The last two books I reviewed were, respectively, a beautifully written pseudo-memoir about a degenerate alcoholic who achieved nothing in life, and a trashy pseudo-memoir full of blood’n’guts on the WW2 Eastern Front. Now, would I be able to find a book that represented the opposite of these two?
Ladies, I present to you Hans Ulrich Rudel’s Stuka Pilot memoir of his experiences throughout WW2. Where Bukowski is a masterful writer, Rudel is dull and factual. Where Hank Chinaski is a worthless bar-fly who will call a day successful if he merely avoids shitting himself, Rudel is leading a bomber command and often destroys ten Soviet T-34 tanks a day. Where Wolfgang Faust is glorifying in the gore and lurid descriptions of Soviet atrocities, Rudel is explaining orders, regimental movements, relative speeds between aircraft and the minutae of a combat pilot.
It really is like seeing a film negative compared to the original printed image. Rudel’s book is fascinating because (i) it’s all true, and could be verified against the vast store of paperwork the Luftwaffe left behind, (ii) he’s an extremely high achiever, (iii) it’s an expert’s bird’s eye view on a massive air war. The fact he can’t write very well doesn’t hurt the book so much. The quality of the information he relates keeps it going.
It’s notable how differently Rudel approaches the Soviets compared to how Faust did. For the latter, their tactical and strategic decisions are not fully explored because he’s a bullshitter rather than a true expert. It’s like watching RSD coaches try to explain daygame. Rudel sees them as worthy enemies and fellow professionals so, though he considers many of them under-trained and prone to poor performance, he’s always judging them according to militarily meaningful criteria: material, position, morale, training, tactics etc. At times I could forget he’s talking about blowing people up.
What interested me as a daygamer  was to what he credits his success. In flight school before the war he under-performed in class and wasn’t allowed to fly during the Poland campaign of 1939. His weak reputation spread so that even when posted to Greece in 1940 the Stuka commander there tried to keep him grounded. Rudel was frequently sent on training courses in associated skills specifically as a pretext to keep him out of action. This forced him to learn everything the hard way, from every conceivable angle, until he was perfectly drilled. When he finally did get let loose in combat sorties he quickly established himself as a top gun.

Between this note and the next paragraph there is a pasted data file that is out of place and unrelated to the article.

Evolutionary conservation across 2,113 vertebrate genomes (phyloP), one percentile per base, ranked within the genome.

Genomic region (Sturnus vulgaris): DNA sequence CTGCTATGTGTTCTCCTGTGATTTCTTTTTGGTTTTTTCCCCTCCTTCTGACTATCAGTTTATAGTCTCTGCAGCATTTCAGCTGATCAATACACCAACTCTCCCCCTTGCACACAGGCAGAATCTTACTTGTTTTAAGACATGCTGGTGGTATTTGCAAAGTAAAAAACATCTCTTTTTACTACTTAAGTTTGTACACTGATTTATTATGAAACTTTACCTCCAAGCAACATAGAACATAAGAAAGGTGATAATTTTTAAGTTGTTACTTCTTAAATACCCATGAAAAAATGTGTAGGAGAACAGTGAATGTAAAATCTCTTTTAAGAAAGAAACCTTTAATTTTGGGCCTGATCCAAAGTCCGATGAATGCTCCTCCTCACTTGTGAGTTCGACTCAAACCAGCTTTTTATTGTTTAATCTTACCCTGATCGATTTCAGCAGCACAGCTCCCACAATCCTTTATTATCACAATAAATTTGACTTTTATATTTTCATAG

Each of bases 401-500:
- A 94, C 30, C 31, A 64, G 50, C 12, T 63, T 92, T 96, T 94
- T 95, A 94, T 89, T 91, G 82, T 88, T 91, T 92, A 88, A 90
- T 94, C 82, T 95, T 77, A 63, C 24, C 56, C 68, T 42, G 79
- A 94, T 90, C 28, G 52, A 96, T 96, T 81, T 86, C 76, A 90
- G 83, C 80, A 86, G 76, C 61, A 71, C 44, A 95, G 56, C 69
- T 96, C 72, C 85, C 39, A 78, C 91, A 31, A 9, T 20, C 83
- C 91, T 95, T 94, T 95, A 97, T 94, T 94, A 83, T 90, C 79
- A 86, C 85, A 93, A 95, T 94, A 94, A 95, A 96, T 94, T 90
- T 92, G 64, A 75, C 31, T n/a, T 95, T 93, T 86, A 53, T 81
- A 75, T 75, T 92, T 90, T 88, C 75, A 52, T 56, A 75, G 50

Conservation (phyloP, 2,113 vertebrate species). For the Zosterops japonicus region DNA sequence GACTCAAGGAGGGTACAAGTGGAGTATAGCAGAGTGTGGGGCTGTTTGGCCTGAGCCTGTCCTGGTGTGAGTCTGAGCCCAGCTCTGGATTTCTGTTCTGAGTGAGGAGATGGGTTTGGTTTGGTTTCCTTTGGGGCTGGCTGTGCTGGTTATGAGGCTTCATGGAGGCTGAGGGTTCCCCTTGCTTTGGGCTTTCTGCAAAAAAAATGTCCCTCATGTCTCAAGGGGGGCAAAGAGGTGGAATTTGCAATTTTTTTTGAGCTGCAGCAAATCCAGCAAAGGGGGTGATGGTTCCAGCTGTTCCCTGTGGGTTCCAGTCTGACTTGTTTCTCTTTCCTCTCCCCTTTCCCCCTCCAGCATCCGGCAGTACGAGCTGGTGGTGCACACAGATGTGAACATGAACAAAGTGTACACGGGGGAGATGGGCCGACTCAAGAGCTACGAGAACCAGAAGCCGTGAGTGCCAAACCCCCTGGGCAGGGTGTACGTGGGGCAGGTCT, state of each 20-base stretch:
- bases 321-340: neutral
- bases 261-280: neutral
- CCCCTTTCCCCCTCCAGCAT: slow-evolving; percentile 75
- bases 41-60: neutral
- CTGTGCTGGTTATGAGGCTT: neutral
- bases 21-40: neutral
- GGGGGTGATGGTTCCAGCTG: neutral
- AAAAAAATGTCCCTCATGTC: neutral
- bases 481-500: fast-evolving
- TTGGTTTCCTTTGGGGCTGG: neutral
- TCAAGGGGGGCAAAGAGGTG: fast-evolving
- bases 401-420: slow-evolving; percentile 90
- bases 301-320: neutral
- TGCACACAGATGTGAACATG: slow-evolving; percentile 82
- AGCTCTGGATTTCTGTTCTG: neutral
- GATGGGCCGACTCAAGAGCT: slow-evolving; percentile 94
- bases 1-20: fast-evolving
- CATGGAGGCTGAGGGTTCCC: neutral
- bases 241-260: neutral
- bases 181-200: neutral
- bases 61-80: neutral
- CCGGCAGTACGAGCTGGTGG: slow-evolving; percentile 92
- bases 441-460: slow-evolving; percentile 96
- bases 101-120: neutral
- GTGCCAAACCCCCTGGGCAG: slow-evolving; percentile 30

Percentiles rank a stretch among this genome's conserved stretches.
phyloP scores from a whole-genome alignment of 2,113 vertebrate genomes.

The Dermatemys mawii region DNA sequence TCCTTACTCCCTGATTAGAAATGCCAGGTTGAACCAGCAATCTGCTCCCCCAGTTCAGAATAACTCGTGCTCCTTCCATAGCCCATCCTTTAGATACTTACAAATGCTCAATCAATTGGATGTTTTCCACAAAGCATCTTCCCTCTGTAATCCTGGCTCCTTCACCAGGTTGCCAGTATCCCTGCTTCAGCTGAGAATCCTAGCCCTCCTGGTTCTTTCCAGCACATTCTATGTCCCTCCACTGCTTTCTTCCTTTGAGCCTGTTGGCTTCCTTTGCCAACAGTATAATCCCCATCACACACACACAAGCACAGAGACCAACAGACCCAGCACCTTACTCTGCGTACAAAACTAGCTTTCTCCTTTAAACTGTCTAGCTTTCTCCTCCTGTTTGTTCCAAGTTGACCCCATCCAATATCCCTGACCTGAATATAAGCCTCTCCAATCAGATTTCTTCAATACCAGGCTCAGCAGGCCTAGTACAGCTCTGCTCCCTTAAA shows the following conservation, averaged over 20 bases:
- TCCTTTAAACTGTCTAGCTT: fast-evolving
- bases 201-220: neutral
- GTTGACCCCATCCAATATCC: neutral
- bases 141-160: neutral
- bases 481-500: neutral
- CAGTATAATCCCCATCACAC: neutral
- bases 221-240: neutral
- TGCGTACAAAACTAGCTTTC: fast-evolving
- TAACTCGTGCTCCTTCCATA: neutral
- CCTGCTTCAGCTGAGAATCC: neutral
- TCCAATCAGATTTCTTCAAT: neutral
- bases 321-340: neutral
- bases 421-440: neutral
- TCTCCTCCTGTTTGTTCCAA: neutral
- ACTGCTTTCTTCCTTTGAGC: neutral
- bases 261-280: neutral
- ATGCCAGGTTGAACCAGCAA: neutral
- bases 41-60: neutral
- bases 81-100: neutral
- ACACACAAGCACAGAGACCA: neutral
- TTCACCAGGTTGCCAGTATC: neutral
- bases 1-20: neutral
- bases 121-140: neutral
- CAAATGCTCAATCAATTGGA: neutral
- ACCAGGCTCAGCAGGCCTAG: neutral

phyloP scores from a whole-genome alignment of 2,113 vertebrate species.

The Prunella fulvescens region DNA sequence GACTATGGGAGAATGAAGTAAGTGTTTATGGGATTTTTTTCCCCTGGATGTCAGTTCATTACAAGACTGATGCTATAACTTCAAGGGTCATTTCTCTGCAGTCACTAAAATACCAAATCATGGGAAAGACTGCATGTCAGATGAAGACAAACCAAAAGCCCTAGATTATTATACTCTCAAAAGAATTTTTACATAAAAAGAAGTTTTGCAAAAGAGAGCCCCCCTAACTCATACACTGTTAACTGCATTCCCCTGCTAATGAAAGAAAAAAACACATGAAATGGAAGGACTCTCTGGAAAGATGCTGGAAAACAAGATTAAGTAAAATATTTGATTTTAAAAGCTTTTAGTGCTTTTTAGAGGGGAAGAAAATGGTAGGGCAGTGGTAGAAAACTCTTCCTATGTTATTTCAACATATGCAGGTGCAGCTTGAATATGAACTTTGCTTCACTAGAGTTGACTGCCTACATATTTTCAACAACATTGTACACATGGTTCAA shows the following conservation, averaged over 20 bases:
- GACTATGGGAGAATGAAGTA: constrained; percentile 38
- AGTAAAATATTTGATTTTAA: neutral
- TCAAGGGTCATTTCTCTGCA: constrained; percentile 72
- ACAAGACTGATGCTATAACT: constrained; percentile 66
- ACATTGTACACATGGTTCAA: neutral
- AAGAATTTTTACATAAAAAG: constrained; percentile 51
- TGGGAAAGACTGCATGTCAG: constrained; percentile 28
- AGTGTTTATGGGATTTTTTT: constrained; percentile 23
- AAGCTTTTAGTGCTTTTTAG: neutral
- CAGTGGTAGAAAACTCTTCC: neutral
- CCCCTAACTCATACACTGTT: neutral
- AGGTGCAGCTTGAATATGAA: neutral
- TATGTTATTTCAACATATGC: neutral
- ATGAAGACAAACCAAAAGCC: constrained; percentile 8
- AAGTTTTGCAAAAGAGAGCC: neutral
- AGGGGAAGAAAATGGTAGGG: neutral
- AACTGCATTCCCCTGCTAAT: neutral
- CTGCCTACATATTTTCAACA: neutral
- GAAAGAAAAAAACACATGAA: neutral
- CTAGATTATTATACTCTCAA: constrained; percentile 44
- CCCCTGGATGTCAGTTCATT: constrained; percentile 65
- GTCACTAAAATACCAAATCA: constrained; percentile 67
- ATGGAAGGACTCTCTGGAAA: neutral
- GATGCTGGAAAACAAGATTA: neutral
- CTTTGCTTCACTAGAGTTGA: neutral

His poor start forced him to get everything technically correct, and to understand the theoretical underpinning to everything he did. It wasn’t possible for him to play fast and loose, getting by on mere talent. Anyone familiar with my story  will know why that speaks to me.
It’s astonishing how brave Germans could be in wartime. Rudel fought 2,530 operational flights and would frequently discharge himself from hospital to get back to the Front. He was compelled by a sense of duty to his country and a bond to share danger with his wing. I also suspect he was addicted to the thrill-ride of bombing raids, though he never addresses the psychological dimension. A hair-raising escape after crash-landing and capture in Soviet territory doesn’t warn him off, nor does crashing in a ball of flames with two machine gun bullets in his leg. Even getting the other leg amputated after another tank-busting raid won’t stop him and he gets in a few hundred more sorties by equipping his rudder pedals to be hand-operable.
Rudel speaks very highly of Adolf Hitler, painting him as logical, very knowledgeable on wartime minutiae and technology, and warm company. He attributes much of Hitler’s strategic blundering to being misled by subordinates as to the size and distribution of his forces – such as one division being chosen for a spearhead due to it’s sixty panzers, only for Rudel to mention to Adolf that he’d flown over it a week earlier and it had only one tank – which itself was fitted up as a radio control centre to guide the Stuka’s on bombing runs. Sadly, Rudel never settles the issue as to whether Hitler had one or two balls.
It took me four days to read this – that’s a coon’s age in reading time for me nowadays – because it’s so thickly detailed and methodical in presentation. I feel like Rudel is most concerned with leaving a historical record of his wartime experience. This book isn’t written to thrill, nor to be easy reading. I did thoroughly enjoy it and can now say I’m considerably better informed about the WW2 air war than I was previously.
One strange omission is Rudel only mentions Hermann Goerring a handful of times throughout. It’s as though Rudel talked only to his immediate superior or went right up to Hitler. That’s odd, I think.
Fuck all that bullshit mate. Just check out my product page here so you can see all the fantastic books I wrote, including my Daygame Infinite and Daygame Mastery full-colour textbooks which are now selling nicely through Amazon.
 All six volumes of it